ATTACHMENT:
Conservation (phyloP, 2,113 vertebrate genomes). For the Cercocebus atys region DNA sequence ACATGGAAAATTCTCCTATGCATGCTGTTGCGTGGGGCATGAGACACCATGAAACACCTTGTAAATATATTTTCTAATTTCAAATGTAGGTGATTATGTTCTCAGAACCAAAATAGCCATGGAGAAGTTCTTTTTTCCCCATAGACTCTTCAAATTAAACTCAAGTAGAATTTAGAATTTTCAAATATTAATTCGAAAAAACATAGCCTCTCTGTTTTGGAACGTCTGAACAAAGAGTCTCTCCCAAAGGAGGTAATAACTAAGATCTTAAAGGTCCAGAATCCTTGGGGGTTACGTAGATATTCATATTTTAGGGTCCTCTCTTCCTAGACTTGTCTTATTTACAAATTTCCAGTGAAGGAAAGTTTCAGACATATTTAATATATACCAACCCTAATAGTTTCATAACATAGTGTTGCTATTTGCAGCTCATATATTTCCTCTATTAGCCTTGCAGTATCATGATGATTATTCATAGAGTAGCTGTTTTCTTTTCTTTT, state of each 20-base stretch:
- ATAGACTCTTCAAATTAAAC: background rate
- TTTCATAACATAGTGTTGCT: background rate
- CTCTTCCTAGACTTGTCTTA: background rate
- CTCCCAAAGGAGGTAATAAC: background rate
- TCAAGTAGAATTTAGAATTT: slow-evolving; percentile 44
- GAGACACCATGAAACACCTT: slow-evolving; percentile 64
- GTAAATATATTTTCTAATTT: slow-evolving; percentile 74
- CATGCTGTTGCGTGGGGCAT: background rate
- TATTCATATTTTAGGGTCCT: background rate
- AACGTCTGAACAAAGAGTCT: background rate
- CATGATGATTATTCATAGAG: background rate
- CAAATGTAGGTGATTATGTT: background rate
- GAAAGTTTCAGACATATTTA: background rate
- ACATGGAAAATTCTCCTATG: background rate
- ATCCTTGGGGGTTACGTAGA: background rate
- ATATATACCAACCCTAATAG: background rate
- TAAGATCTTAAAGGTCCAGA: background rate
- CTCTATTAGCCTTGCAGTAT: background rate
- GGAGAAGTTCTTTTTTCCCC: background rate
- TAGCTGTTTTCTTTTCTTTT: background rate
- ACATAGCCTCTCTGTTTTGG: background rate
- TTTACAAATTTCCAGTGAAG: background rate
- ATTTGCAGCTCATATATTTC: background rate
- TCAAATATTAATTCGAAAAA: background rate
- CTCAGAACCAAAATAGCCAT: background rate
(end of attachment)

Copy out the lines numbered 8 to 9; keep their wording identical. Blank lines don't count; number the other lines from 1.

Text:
- GTAAATATATTTTCTAATTT: slow-evolving; percentile 74
- CATGCTGTTGCGTGGGGCAT: background rate